June Issue 2012
Art in the Gallows
Muhammad Zeeshan began his career as a signboard painter in Mirpurkhas, where one of his regular assignments was painting Lollywood billboards. The images of blood and gore typically found on such billboards made a lasting impression on Zeeshan and, according to his artist statement, the Lollywood hero’s courage is symbolised “by the profusion of blood that covers his body.” Zeeshan went on to study miniature painting at NCA, Lahore but his work continues to borrow imagery and themes from graphic Lollywood billboards, which is evident in his most recent solo show at Canvas Gallery.
In his Special Siri series, Zeeshan incorporates the gore from the billboards while addressing the cultural significance of beheadings. The theme is certainly morbid, but in Zeeshan’s hands it becomes much more than that. From a cow head floating against an empty background to a Mughal figure holding a decapitated head in his hand, Zeeshan examines the historical, political and religious implications of beheadings.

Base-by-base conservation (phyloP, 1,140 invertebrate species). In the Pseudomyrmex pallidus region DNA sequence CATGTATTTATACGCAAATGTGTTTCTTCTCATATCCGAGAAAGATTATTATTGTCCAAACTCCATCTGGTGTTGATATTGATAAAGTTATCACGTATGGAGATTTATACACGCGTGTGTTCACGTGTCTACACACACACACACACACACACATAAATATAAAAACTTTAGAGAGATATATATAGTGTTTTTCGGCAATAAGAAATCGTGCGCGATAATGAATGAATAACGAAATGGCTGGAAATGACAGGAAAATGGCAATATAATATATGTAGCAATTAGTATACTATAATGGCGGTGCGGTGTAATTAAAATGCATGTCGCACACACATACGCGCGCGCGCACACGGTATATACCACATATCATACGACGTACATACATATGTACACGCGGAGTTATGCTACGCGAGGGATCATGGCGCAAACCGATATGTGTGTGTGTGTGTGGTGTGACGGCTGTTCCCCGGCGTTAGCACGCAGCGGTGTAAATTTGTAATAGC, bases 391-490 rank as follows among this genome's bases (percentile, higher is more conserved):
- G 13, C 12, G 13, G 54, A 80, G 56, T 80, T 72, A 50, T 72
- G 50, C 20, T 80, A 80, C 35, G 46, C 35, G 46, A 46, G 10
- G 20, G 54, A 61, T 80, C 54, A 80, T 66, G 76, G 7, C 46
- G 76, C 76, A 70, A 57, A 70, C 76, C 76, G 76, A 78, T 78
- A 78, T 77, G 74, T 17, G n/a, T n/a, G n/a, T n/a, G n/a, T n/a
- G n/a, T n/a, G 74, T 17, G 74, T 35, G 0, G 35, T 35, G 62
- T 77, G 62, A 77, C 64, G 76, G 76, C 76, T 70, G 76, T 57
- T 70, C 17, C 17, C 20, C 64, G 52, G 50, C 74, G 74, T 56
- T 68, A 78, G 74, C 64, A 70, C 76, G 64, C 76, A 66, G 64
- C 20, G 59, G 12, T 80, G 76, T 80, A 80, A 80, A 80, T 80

The side-profile paintings of animal heads boast almost a tranquil quality and are mostly done in gouache on wasli. The paintings with human figures are more graphic as the bloody insides of the decapitated heads are exposed to the viewer.
Zeeshan employs a highly unusual technique in this series as he uses lasers to ‘draw’ his figures. “A lot of paper is wasted,” revealed Zeeshan as he explained the laser-scoring process to visitors at the gallery. The laser machine also has to be reset to its lowest setting to prevent the paper from getting burnt completely. The images on his canvases are made up of hundreds of tiny, irregular lines and this technique of using what are essentially burn marks to make paintings reveals Zeeshan’s innovative vision.
Curator Sameera Raja has been following Zeeshan’s work since his college thesis project and although she usually doesn’t hold shows in the summer, she made an exception for Zeeshan after seeing his work. She explained, “The decapitated heads are symbols or trophies of pride for the people who order these executions. Therefore, Zeeshan’s work isn’t about morbidity and, instead, it looks at the power associated with slaughter and beheadings.”
This review was originally published in the June 2012 issue. Look out for the latest issue of Newsline at newsstands across Pakistan.
Zehra Nabi is a graduate student in The Writing Seminars at the Johns Hopkins University. She previously worked at Newsline and The Express Tribune.